Curt Schilling may have declared bankruptcy for his failed video game company months ago, but the state of Rhode Island will not let the former Boston Red Sox pitcher off the hook that easy.
Rhode Island’s economic development agency on Thursday sued Schilling and several of its former members in relation to the $75 million loan guarantee provided to Schilling’s 38 Studios.
Schilling laid off the entire 38 Studios staff in May after the company was late on a $1.1 million loan payment to the EDC. Two weeks later, the company filed for Chapter 7 bankruptcy, leaving behind more than 1,000 unpaid creditors.
The Economic Development Corp. used the massive loan to lure Schilling’s company to its capital in Providence with the promise of hundreds of jobs and millions of dollars in tax revenue. But after the company abruptly and totally collapsed last spring, the state was left with a massive loss of its investment that could add up to more than $100 million, according to an Associated Press report.
“My message to Rhode Islanders is this: I know that you work hard for your paychecks, and for your tax dollars to be squandered is unacceptable,” Gov. Lincoln Chafee said in a video statement. “The Board’s legal action was taken to rectify a grave injustice put upon the people of Rhode Island.”
According to the suit, the EDC board members who approved the 38 Studios loan in 2010 were not experts in “law, lending, video gaming or economic development,” and “were or should have been” aware of the risks that were not disclosed by the company. The suit also claims that 38 Studios misled the board about the feasibility of completing the video game codenamed Copernicus — an endeavor the company projected would require $75 million to complete.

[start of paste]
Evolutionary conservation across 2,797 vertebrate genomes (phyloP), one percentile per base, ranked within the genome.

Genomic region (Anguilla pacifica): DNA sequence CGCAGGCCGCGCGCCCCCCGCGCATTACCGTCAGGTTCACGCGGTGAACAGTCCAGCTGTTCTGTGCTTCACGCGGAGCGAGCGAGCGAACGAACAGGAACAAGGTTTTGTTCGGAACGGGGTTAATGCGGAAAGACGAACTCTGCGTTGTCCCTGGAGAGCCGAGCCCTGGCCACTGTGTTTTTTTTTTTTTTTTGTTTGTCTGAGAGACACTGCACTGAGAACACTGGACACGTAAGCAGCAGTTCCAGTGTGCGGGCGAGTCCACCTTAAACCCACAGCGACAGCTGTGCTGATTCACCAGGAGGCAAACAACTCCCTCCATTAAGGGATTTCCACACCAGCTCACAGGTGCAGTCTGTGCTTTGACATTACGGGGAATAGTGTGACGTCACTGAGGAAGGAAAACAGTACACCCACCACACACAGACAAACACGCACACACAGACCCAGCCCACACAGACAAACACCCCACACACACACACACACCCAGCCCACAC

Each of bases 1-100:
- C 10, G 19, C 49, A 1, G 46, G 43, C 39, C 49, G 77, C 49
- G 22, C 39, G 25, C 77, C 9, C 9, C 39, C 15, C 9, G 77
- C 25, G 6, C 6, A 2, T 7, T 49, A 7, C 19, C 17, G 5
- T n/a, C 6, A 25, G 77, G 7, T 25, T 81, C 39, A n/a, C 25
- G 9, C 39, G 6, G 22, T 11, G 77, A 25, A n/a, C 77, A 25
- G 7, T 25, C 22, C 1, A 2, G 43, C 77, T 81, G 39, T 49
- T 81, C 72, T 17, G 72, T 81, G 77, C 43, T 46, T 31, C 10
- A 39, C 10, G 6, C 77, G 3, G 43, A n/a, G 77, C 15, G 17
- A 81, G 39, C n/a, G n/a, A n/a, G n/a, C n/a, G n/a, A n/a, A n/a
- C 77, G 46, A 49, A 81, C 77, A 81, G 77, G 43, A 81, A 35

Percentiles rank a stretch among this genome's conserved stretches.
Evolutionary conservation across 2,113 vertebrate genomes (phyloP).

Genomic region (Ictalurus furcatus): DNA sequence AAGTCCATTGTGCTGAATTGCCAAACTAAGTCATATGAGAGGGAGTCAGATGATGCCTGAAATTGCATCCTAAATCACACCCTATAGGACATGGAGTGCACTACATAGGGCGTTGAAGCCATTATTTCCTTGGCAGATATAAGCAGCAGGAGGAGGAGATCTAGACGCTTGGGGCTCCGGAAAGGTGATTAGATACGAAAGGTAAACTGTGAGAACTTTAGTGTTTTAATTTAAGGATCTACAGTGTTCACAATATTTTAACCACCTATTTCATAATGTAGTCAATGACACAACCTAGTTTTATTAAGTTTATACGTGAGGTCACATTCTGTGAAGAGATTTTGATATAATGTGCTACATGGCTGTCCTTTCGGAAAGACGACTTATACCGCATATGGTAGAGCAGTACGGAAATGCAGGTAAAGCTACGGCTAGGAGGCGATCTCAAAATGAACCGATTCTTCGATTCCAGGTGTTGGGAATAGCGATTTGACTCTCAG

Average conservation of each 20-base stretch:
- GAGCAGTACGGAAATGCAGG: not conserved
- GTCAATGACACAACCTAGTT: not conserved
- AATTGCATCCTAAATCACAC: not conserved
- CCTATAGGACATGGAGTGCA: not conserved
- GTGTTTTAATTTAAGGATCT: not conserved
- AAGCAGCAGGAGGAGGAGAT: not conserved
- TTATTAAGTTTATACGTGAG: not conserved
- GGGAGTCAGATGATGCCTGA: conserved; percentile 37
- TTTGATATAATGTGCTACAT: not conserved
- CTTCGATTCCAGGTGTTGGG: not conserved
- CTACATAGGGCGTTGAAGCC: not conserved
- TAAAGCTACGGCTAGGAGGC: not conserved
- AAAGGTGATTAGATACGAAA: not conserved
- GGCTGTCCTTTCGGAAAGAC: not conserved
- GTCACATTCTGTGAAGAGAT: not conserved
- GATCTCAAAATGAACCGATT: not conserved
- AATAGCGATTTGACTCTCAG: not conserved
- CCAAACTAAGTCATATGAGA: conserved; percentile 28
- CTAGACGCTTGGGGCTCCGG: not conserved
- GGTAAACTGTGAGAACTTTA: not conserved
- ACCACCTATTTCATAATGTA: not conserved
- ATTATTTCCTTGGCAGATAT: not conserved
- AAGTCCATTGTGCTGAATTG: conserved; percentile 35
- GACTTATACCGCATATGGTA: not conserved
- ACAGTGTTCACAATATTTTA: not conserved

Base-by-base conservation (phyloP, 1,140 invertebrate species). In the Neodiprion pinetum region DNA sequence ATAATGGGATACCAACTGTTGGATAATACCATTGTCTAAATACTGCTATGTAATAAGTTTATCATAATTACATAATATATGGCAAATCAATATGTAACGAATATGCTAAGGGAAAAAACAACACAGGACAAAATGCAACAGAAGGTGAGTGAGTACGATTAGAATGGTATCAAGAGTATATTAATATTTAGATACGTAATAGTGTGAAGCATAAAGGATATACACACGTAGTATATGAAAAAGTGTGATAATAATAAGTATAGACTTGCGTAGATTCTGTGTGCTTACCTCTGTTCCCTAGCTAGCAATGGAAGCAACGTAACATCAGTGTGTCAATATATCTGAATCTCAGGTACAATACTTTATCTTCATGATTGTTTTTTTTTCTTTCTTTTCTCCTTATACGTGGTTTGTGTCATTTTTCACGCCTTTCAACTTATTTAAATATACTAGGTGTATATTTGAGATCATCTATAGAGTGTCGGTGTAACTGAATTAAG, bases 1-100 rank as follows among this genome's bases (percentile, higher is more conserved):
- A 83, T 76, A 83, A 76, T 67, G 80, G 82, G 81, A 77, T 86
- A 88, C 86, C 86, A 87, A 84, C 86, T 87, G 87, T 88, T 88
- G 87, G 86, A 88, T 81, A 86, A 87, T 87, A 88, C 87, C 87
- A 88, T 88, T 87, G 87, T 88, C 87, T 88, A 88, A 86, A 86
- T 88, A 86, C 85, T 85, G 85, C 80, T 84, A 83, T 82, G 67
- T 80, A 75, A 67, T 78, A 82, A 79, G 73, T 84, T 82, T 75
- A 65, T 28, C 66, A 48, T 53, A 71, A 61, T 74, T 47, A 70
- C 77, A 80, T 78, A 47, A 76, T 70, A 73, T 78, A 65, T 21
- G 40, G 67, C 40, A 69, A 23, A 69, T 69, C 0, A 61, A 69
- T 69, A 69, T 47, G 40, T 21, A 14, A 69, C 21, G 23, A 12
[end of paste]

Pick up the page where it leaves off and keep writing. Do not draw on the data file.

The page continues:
“I put everything in my name in this company,” Schiling told WEEI in a June radio interview (via Boston.com), adding that he was not searching for sympathy. “I believed in it. I believed in what we built. I never took a penny in salary. I never took a penny for anything.”
Earlier this month, the Boston Globe reported that among the collateral Schilling listed in his Chapter 7 filing was the bloody sock he wore during the 2004 World Series, a baseball cap said to have been worn by Lou Gehrig and a collection of World War II memorabilia.
Schilling’s Twitter page lists as his bio: “Was part of the coolest company with the coolest people making the coolest game on the planet.”